In 2009, Chris McDougall published Born to Run, an account of his adventures in the remote canyons of Mexico. From his travelogue was birthed an industry-shifting movement that re-examined everything once accepted as gospel truth about running shoes.
One of the uglier fruits of that movement: the Vibram FiveFingers shoe, a foot condom that enjoyed a brief, inexplicable vogue thanks to the minimalist-shoe fad. On Tuesday, Vibram agreed to settle a class-action lawsuit alleging that the company had made false and unsubstantiated claims about the shoe's health benefits. Now seemed like as good a time as any to chat with the man whose book sparked a movement.
"It was to me this great adventure.
"Whenever you watch Rocky or anything else, running's always the awful thing you have to do in order to get the thing you want. It's the most popular sport in the world and there really isn't a good story out there, and Chariots of Fire is a fucking snore. I thought, anybody that pulls this off, does a half-decent job, people should like it.
"But then it spiraled into something else, because I started digging into history and physiology and anthropology, and just finding more and more stuff that really amplified this idea that not only is running fun, but there's a reason why it's fun. Anything that is to our evolutionary advantage, we should be rewarded for. It should feel good."
"I was hoping for some kind of popular response. What I wasn't anticipating was minimalist and barefoot running. That chapter on running shoes? [Chapter 25, an examination of running shoes' claims of injury prevention] I was really on the fence as to whether to keep it in. I was on the verge of chopping it out, because it seemed to me to be the driest part of the book."
"People refer to it as a 'barefoot manifesto.' It's not that at all. It's not that I'm championing bare feet; it's just that I'm questioning running shoes—because really the burden of proof is on the running shoe.
"Nobody asks you to pre-purchase your feet. They come factory-installed. The big thing that needs to be justified is why we are buying this line of bullshit from the running shoe companies and from the running press, which are telling you stuff like, 'First go to your specialty running store, where your gait will be assessed. There's a particular type of shoe for your individual needs.'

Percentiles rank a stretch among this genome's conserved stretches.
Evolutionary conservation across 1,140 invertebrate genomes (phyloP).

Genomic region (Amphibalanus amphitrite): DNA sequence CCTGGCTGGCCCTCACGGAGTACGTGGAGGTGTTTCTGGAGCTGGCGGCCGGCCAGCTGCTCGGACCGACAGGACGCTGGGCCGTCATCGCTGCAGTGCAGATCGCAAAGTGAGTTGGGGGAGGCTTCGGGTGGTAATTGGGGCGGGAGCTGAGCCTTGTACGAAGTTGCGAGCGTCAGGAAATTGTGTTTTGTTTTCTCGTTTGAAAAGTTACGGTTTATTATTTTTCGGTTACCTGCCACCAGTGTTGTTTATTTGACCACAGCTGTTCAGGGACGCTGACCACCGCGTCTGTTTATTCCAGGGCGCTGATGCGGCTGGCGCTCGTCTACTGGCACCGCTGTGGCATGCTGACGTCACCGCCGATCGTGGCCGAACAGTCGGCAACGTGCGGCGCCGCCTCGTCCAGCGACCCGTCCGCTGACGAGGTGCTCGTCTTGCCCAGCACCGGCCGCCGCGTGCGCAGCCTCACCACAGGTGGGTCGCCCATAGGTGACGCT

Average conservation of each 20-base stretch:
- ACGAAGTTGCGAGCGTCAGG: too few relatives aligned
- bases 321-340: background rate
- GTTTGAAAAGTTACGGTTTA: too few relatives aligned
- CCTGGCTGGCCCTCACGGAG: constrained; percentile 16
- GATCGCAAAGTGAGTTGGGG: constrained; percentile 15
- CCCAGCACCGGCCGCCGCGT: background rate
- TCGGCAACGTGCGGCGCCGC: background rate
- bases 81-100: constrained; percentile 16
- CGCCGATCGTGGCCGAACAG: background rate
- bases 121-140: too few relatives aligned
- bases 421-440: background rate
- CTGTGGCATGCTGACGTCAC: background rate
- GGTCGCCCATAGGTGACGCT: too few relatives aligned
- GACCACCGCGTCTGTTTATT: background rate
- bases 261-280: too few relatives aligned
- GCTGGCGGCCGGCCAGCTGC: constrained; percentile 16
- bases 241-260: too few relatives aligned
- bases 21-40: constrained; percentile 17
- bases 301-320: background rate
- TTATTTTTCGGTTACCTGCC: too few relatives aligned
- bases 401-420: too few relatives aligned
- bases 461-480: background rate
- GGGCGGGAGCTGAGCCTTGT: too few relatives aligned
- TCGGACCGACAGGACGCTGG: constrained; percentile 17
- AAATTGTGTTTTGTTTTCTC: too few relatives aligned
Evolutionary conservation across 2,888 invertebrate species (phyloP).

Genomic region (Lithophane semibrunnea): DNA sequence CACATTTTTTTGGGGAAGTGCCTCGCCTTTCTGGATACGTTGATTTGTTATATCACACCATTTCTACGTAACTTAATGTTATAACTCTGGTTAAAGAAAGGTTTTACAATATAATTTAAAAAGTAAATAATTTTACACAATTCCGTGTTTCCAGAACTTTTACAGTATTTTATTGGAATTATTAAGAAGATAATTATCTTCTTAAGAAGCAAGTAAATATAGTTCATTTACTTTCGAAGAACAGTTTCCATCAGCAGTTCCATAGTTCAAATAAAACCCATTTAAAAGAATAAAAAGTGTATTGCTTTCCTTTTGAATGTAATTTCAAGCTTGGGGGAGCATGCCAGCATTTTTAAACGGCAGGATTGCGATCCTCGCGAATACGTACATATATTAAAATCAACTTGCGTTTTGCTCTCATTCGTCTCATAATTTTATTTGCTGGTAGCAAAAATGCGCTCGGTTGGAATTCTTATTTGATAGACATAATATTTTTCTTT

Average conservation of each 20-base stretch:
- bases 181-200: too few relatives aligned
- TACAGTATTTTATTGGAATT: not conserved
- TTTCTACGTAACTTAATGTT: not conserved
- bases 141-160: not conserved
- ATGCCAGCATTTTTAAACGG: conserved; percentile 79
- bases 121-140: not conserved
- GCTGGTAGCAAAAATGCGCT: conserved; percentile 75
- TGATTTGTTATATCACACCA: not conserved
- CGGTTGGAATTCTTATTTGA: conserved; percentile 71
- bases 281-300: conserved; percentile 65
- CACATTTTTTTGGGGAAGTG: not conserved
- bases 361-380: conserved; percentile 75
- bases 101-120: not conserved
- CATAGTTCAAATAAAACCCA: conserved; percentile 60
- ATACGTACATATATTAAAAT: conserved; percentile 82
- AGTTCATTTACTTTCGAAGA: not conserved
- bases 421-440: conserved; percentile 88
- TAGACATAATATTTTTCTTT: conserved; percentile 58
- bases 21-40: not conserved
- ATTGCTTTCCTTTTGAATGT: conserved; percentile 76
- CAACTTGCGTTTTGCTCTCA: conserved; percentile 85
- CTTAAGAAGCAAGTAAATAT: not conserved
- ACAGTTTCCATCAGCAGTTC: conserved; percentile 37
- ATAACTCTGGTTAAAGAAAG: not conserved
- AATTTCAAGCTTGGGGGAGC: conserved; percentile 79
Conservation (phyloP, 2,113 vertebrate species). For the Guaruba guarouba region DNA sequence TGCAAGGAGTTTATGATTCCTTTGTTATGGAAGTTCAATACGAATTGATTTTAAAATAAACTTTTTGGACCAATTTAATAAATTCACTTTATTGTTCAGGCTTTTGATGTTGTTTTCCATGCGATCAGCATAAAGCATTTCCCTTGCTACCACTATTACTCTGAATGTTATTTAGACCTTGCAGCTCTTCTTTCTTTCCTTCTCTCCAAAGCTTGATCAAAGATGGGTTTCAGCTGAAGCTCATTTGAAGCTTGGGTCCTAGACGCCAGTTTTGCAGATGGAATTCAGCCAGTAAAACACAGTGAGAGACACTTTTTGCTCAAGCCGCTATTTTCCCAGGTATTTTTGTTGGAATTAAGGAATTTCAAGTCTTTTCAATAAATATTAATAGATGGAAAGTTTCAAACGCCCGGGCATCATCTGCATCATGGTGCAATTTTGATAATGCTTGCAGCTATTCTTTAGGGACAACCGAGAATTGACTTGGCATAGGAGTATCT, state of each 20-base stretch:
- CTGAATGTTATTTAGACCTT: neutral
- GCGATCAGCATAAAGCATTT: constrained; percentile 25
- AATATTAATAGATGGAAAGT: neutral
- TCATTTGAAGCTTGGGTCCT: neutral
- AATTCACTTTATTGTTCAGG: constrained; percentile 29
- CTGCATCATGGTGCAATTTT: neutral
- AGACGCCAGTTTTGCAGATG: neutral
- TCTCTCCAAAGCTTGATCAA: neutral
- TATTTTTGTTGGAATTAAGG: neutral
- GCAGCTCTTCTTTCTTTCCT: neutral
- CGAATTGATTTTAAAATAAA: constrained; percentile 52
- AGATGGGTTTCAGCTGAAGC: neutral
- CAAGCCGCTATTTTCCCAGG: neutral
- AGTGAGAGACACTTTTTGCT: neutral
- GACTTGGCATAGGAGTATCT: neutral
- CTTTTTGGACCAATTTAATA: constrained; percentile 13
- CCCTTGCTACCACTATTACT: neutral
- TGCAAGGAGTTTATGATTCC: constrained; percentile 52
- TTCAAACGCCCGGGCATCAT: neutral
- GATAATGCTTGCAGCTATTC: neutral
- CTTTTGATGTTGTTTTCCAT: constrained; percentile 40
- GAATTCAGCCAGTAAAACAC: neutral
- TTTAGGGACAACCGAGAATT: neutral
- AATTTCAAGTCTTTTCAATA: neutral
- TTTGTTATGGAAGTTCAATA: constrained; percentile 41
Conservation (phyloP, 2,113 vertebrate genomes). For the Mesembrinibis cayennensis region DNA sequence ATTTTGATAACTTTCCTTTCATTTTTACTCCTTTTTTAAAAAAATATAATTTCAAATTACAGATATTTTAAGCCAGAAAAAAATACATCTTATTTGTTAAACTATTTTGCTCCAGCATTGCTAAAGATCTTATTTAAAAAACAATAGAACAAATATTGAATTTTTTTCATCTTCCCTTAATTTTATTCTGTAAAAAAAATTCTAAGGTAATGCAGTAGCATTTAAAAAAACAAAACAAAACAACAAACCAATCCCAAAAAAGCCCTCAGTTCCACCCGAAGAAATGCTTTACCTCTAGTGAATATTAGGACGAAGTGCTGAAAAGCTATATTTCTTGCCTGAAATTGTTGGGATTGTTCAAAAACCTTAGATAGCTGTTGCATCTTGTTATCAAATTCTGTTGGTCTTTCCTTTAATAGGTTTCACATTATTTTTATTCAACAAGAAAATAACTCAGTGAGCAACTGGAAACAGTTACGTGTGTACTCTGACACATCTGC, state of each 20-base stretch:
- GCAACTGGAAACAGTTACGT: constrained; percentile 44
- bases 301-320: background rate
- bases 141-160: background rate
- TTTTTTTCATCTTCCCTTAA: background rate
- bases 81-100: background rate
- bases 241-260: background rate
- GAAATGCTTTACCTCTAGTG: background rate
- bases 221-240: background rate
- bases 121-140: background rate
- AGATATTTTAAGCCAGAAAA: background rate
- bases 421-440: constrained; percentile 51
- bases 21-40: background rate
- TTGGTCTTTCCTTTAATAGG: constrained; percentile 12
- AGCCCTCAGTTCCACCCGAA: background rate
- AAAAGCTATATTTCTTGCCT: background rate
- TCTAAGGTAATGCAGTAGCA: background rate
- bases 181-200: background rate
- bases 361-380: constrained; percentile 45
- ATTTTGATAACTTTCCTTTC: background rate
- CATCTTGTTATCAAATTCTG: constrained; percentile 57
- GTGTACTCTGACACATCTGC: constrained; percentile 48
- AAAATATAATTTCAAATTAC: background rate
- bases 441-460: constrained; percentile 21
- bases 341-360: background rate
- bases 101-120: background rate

"It's just complete horseshit. It's complete make-believe. Yet we all buy it. When you start looking at the scientific evidence, you realize there is none.
"I'm really not saying, 'Go barefoot.' What I'm saying is, what is the evidence to back up this scientific claim that you need special shoes in order to do something that your species has been superb at for two million years?"
"It's important every once in a while to step back and challenge what's going on. In this case, I don't really blame the running shoe companies. Capitalism is based on the idea that people buy shit they don't need. But it's the responsibility of people who know better to question what's being sold."
"I was writing Born to Run from the standpoint of questioning, rather than declaring. What has happened since then is, I feel like any doubts I had have been fully answered.
"I'm a big guy, the lowest common denominator. Six-foot five, north of 200 pounds, and with a long history of running injuries. So I feel like if anybody can change their running technique for the better—and show that it works—it's me.
"When I started to focus on form, my problems just disappeared.
"Well, it's like anything else. You start with a behavior, and then you add things afterward. If you change your running form and you run lightly, easily, smoothly, then you can wear whatever you like.
"But I can't think of any other activity where you're told to strap something onto your body to change your physical motion, and you're going to be better when you do. Nobody shooting a jump shot says it's better to have a sling on."
"I've been experimenting with parkour."
"The reason why Born to Run resonated is I think that a lot of people were already suspecting that they were being sold a bill of goods with this whole shoe thing.
"When the book came out, there was this snap of recognition: 'Oh, yeah. Of course. That's what I was thinking.'"
[Photo: AP Images]